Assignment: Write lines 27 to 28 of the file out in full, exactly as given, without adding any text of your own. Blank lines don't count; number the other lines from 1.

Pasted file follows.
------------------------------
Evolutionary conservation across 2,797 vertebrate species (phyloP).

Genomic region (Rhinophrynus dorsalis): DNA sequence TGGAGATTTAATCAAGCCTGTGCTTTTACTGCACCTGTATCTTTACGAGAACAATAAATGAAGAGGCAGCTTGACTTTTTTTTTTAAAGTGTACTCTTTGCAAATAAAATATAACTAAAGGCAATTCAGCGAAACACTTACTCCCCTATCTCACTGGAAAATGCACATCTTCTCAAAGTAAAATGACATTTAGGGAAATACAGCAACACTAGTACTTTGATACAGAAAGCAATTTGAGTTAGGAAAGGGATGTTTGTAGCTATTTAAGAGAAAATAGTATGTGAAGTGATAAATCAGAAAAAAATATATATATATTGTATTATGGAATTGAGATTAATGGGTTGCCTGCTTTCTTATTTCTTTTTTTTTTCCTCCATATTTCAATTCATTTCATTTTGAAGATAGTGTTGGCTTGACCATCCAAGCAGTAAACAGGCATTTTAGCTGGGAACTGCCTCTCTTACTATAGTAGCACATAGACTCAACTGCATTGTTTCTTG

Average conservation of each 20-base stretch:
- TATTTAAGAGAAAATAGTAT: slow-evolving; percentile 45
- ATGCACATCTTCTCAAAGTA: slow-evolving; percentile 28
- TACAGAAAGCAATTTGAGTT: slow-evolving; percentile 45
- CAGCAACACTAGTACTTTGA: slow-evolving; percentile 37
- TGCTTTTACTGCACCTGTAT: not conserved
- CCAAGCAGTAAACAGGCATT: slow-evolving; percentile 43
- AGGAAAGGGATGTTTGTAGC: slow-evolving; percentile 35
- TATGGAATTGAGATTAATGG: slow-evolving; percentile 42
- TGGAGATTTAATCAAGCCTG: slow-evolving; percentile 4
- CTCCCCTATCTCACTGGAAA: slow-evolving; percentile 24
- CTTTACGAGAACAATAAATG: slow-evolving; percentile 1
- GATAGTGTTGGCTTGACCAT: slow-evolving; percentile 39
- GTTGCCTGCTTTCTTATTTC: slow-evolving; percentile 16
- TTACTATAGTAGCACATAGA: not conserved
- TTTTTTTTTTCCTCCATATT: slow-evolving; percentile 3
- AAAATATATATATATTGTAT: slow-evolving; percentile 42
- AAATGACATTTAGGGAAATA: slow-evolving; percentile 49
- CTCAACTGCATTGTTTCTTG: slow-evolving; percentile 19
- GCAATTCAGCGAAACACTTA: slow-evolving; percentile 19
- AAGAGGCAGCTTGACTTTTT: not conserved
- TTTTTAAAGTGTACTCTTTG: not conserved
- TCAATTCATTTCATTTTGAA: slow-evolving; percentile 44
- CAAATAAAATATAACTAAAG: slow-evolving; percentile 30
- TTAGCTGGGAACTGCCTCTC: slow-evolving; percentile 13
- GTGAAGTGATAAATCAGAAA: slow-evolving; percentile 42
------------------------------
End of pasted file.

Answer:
- TTAGCTGGGAACTGCCTCTC: slow-evolving; percentile 13
- GTGAAGTGATAAATCAGAAA: slow-evolving; percentile 42